The seat of the soul is where the inner world and the outer world meet. Where they overlap, it is in every point of the overlap. - Novalis

Saturday, August 28, 2010

Does Your Language Shape How You Think?

By GUY DEUTSCHER
NYTimes: August 26, 2010


"Seventy years ago, in 1940, a popular science magazine published a short article that set in motion one of the trendiest intellectual fads of the 20th century..." Read more...

Seems that we can conclude that Whorf wasn't quite the fool the opening paragraphs make him out to be. This looks to be an interesting book. I won't have time to read it but I hope Ron Silliman will keep an eye out for reviews. [He did: HERE is one.]

Guy Deutscher is an honorary research fellow at the School of Languages, Linguistics and Cultures at the University of Manchester. His new book, from which this article is adapted, is “Through the Language Glass: Why the World Looks Different in Other Languages,” to be published this month.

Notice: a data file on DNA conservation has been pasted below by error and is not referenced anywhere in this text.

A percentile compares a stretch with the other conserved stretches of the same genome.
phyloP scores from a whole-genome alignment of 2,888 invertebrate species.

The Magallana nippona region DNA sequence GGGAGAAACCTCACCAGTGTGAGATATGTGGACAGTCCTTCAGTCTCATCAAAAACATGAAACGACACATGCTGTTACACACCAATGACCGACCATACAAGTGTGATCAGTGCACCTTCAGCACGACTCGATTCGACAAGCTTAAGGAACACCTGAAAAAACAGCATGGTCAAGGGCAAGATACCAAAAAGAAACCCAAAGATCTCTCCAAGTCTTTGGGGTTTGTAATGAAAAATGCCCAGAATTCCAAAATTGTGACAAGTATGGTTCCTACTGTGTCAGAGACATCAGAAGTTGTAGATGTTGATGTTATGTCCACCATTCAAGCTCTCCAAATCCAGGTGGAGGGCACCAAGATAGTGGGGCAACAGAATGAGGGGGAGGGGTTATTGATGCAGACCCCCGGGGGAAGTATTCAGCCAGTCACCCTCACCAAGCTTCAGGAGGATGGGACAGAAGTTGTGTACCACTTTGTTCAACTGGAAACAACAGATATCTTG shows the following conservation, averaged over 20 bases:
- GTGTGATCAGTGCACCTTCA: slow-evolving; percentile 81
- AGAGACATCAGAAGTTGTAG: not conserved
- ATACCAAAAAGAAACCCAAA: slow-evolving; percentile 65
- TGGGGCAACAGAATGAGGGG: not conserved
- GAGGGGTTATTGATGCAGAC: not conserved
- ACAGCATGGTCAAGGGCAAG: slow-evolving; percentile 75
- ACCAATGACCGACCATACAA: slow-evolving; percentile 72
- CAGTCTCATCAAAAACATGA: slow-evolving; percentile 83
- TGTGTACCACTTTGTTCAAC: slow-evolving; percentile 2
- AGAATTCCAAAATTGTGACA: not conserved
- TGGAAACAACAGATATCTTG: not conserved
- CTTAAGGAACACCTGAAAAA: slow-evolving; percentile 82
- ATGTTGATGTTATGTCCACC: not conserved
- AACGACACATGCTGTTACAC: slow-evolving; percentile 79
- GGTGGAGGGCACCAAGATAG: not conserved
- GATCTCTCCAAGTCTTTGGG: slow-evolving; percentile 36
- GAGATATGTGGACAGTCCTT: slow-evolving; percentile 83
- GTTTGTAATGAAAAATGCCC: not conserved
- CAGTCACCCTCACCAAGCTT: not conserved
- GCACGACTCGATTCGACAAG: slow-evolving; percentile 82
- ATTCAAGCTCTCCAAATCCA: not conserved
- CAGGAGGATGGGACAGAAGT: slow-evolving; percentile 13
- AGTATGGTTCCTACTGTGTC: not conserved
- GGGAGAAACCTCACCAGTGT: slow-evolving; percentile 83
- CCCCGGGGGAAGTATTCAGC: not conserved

From the publisher:

Linguistics has long shied away from claiming any link between a language and the culture of its speakers: too much simplistic (even bigoted) chatter about the romance of Italian and the goose-stepping orderliness of German has made serious thinkers wary of the entire subject. But now, acclaimed linguist Guy Deutscher has dared to reopen the issue. Can culture influence language—and vice versa? Can different languages lead their speakers to different thoughts? Could our experience of the world depend on whether our language has a word for "blue"?

Challenging the consensus that the fundaments of language are hard-wired in our genes and thus universal, Deutscher argues that the answer to all these questions is—yes. In thrilling fashion, he takes us from Homer to Darwin, from Yale to the Amazon, from how to name the rainbow to why Russian water—a "she"—becomes a "he" once you dip a tea bag into her, demonstrating that language does in fact reflect culture in ways that are anything but trivial. Audacious, delightful, and field-changing, Through the Language Glass is a classic of intellectual discovery.

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